June 25, 2018 / Author: Madison Wall

2018 Farm Bill and SNAP 

Dear Member of the Tennessee Delegation:

We are writing to encourage you to protect the Supplemental Nutrition Assistance Program (SNAP) in the 2018 Farm Bill. SNAP was designed to prevent malnutrition in America and ensure demand for American agricultural products. For over five decades, the program has achieved these goals effectively and efficiently. SNAP works for Tennessee by helping more than one in six Tennesseans – children, older adults, adults with disabilities, and the working poor – put food on the table, contributing one out of every eight dollars spent on groceries in Tennessee, generating an estimated $150 million in demand for Tennessee agricultural products.

With nearly one million Tennesseans struggling to put food on the table as it is, SNAP also keeps the work of charities across the state from being impossible. For every meal distributed through the Feeding America network, SNAP provides twelve meals. Unfortunately, the proposals for SNAP in the bill just passed by the House of Representatives (H.R.2) do not include policies needed to keep SNAP focused on preventing malnutrition while supporting our nation’s farmers. We encourage you to look beyond H.R.2 and keep SNAP working for Tennessee and your constituents.

H.R.2 represents some of the most dramatic changes to the program since its creation. It proposes to impose shorter time limits for SNAP help on even more participants, including older unemployed workers who often struggle to find new employment. While it does increase investments for employment and training, it is woefully inadequate to provide meaningful services that will move participants to permanent self-sufficiency.

Combined with the new shorter time limits for SNAP help, the denial of aid to unemployed workers is an untested expansion of government bureaucracy. At the same time, it will limit state flexibility in program administration, increase administrative burdens, and reduce eligibility among many struggling to put food on the table, particularly the working poor.

As organizations that serve the nearly one million Tennesseans who rely on SNAP to enjoy adequate nutrition, we know how important this program is for our state and its citizens. We encourage you to protect SNAP in the Farm Bill by working with your colleagues in both houses to move beyond the problematic policies of H.R.2.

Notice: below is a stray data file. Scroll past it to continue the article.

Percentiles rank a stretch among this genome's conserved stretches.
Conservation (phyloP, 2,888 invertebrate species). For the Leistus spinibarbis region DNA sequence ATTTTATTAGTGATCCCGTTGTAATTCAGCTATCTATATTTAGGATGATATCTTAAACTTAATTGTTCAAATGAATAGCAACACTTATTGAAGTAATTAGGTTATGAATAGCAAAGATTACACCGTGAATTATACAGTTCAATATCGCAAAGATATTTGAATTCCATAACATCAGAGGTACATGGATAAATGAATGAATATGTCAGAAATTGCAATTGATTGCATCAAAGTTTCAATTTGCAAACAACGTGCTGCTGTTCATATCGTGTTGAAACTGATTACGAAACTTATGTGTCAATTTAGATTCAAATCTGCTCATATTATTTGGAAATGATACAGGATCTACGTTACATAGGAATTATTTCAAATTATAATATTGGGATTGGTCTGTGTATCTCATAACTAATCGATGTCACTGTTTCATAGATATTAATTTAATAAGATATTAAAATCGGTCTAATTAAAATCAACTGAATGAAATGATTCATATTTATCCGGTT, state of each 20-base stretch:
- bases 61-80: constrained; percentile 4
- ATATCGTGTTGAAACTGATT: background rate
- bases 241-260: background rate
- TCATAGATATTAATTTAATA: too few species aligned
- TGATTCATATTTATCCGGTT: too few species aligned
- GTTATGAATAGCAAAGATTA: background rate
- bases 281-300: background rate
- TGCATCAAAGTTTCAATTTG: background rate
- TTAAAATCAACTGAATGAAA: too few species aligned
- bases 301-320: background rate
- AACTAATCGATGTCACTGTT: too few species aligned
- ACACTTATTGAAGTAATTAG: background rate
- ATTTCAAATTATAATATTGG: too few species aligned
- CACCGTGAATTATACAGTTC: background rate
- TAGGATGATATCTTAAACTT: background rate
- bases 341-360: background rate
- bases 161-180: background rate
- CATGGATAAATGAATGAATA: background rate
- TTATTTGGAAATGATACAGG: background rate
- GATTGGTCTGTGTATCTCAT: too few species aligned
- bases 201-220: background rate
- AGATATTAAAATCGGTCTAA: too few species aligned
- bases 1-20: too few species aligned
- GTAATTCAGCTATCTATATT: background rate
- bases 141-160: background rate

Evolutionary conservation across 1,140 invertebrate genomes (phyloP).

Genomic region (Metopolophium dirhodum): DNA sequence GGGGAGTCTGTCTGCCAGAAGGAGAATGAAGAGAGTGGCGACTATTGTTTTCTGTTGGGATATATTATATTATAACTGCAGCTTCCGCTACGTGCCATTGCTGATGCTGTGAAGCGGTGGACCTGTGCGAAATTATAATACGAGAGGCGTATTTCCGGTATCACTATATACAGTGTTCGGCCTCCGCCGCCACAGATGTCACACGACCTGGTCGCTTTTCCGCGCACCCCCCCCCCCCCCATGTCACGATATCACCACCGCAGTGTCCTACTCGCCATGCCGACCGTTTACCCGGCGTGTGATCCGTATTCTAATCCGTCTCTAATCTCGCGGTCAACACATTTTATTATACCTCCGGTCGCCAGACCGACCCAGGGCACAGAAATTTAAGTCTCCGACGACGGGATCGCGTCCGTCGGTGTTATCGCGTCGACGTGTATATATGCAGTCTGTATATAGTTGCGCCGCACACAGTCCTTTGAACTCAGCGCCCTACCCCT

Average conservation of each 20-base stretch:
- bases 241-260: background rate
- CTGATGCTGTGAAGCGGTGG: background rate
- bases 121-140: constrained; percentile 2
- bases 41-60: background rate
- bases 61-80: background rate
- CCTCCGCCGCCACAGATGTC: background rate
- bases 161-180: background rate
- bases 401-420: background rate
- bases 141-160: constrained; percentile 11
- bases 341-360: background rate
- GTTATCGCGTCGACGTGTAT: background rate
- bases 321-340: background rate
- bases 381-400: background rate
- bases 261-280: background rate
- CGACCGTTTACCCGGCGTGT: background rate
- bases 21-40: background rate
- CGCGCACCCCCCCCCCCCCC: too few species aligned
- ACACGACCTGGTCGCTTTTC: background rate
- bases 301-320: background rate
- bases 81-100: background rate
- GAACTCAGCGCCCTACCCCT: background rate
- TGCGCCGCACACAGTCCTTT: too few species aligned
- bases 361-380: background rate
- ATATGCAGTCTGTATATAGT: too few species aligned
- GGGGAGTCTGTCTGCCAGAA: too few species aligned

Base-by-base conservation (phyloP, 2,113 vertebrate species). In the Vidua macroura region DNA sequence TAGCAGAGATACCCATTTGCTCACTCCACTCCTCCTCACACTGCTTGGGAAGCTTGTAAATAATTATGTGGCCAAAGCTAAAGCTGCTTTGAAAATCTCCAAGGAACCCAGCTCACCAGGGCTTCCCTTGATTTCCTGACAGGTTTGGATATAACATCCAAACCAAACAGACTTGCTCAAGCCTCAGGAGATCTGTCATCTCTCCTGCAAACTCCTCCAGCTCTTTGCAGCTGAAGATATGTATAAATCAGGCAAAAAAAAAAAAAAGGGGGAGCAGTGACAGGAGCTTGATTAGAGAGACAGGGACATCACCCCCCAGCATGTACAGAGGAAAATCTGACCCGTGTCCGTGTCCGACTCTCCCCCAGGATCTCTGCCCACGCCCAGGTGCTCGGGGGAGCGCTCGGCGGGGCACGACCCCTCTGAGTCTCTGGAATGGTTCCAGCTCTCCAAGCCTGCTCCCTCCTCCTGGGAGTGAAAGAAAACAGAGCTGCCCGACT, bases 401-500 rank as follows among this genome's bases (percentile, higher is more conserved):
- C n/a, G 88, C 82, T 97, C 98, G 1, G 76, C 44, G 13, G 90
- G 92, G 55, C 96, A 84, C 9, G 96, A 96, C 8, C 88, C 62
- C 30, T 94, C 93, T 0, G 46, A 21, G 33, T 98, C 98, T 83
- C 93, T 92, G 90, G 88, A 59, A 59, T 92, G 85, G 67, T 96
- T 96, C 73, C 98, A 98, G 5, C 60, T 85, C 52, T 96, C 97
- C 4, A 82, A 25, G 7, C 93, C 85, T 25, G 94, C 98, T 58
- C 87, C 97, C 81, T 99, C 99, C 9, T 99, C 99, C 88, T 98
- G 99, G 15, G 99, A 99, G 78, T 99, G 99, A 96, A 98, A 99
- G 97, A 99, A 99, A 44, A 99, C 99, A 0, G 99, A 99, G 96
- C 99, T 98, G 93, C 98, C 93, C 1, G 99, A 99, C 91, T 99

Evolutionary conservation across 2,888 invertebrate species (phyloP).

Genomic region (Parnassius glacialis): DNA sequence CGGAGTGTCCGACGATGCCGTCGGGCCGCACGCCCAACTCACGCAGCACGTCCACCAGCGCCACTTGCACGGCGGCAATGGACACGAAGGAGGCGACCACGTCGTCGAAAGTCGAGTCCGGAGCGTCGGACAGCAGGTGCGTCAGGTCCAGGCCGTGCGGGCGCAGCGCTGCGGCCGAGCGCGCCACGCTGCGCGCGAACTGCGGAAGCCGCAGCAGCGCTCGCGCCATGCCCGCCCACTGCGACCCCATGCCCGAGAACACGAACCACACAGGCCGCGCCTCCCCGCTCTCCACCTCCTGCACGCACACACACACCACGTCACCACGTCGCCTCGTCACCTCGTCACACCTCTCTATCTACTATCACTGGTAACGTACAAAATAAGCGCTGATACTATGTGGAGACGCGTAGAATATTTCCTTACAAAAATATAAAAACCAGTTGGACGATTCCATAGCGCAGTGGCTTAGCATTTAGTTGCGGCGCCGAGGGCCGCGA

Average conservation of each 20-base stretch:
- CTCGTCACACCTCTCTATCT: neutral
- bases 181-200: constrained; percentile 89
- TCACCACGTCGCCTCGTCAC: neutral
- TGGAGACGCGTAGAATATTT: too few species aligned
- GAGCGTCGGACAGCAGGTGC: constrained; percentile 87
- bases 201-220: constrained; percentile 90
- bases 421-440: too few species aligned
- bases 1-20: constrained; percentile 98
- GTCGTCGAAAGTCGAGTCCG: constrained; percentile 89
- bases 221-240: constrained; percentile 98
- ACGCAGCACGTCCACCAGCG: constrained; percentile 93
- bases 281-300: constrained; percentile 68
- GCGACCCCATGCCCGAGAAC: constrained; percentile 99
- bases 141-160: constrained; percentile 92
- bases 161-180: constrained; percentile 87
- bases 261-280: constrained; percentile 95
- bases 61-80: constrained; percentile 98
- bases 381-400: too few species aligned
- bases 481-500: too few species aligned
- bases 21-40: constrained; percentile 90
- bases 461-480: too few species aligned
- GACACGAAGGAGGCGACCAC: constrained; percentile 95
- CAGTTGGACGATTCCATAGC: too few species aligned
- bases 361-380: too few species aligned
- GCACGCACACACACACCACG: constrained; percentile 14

Please ensure that any final bill adopted by Congress keeps SNAP focused on preventing malnutrition by rejecting cumbersome new time limit policies, making adequate investments in evidence-based job training programs, and maintaining state flexibility in program administration. Thank you for considering our position and for your service to our state.

Respectfully yours,

Second Harvest Food Bank of Northeast Tennessee

Kingsport, TN 37620

Memphis Food Advisory Council

Memphis, TN 38104

Tennessee Catholic Public Policy Commission

Nashville, TN 37205

National Women in Agriculture, Tennessee Chapter

Knoxville, TN 37924

A VOICE for the Reduction of Poverty

Nashville, TN 37211

Grace St. Luke Food Pantry

Memphis, TN 38104

Jefferson County Senior Citizens

Dandridge, TN 37725

Peace Lutheran Church

Knoxville, TN 37923

United Ways of Tennessee

Franklin, TN 37067

Catholic Charities of Tennessee

Nashville, TN 37214

Knoxville-Knox County Food Policy Council

Knoxville, TN 37917

East Tennessee Permaculture Research Institute

Knoxville, TN 37920

Tennessee Valley Coalition for the Homeless

Knoxville, TN 37921

University Cluster Food Pantry

Memphis, TN 38111

Friends For Life, Inc.

Memphis, TN 38120

Hey Moon Farm

Knoxville, TN 37917

Tennessee Afterschool Network

Franklin, TN 37067

Mid-South Food Bank

Memphis, TN 38112

National Association of Social Workers, Tennessee Chapter

Nashville, TN 37228

The Nashville Food Project

Nashville, TN 37215

Memphis Tilth

Memphis, TN 38126

Knowledge Quest

Memphis, TN 38126

Tennessee Justice Center

Nashville, TN 37219

Calvary Baptist Church

Union City, TN 38261